Human Biosecurity Measures at Australia’s Border

With the speed of air travel, an outbreak of an infectious disease may occur on the other side of the world and an infected traveller may bring that disease into Australia within hours. Effective human biosecurity activities are an essential part of protecting Australia from these diseases.

Page last updated: 04 October 2017

Minimising the entry and spread of infectious diseases into Australia is achieved through a continuum of management strategies which operate pre-border, at the border and post-border.

Pre-border strategies primarily include the provision of information for travellers through social media, websites ( and and targeted communication campaigns. Post border strategies include the use of state and territory public health systems to identify and treat diseases not intercepted through the border processes.

The process at the border for screening, and assessing the presence of, Listed Human Diseases involves four main mechanisms:

  • Pre-arrival reporting of illness or death by operators of aircraft and vessels
  • Pratique (permission to unload passengers and cargo)
  • Administration of the Traveller with Illness Checklist, and
  • Referral to a Human Biosecurity Officer for medical advice or assistance

As a party to the International Health Regulations (2005), Australia also has programs to assist with the prevention of the international spread of infectious diseases:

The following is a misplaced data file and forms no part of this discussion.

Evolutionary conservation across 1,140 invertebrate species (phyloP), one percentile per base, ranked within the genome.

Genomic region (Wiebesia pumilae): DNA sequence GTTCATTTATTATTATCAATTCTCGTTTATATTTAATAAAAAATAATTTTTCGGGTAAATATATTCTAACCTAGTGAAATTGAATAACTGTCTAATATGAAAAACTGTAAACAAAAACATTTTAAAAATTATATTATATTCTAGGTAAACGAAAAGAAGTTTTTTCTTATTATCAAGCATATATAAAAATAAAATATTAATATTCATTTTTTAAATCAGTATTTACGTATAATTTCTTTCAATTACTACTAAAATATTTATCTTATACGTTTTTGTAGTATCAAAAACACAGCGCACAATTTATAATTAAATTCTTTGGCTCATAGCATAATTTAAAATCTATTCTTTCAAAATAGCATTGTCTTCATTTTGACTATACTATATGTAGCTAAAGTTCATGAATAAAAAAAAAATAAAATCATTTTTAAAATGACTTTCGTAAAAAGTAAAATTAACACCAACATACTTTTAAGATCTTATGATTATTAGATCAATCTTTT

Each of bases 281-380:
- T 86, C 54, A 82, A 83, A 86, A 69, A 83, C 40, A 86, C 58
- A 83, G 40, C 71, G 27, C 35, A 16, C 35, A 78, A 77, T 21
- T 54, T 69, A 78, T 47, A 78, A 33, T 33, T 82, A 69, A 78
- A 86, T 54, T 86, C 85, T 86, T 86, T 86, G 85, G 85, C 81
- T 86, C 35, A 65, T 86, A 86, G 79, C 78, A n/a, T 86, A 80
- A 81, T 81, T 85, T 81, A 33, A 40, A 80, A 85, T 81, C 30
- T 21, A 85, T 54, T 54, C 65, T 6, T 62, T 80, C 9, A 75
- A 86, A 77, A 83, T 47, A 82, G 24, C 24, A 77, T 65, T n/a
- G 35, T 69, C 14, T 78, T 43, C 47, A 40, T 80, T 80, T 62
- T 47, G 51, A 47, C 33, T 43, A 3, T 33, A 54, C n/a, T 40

• Aircraft disinsection on arrival of aircraft, and
  • Ship sanitation certification.

Pre-arrival reporting of illness or death

Refer to information on Reporting travellers with illness


Pratique is a term for the permission granted to arriving international vessels and aircraft entering Australia allowing for things to be unloaded from, and persons to disembark from the aircraft or vessels. By requiring pratique to be granted, human health issues can be identified and managed before the vessel or aircraft is unloaded or disembarked.

Aircraft and vessels meeting the requirements under the Biosecurity Act 2015 are automatically granted pratique, known as positive pratique. Aircraft and vessels not meeting these requirements must be granted pratique by a biosecurity officer on arrival in Australia. Pratique granted by a biosecurity officer is known as negative pratique.

More information can be found on the Department of Agriculture and Water Resources website

Ship Sanitation Certificate Scheme

The Ship Sanitation Certificate Scheme is a requirement of the International Health Regulations 2005 (IHR), to which Australia is a signatory. Legislated under the Biosecurity Act 2015, Australia’s Ship Sanitation Certificate Scheme provides for the inspection of ships and issuance of internationally recognised Ship Sanitation Certificates, and establishes a scheme for addressing any human biosecurity risks associated with international vessels.

The scheme seeks to control the international spread of disease by inspecting for and controlling animal vectors (rodents and mosquitoes), preventing the discharge of untreated ballast water, checking certification of potable water and sewage, and applying biosecurity measures for human carriers of disease.

More information can be found on the Department of Agriculture and Water Resources Website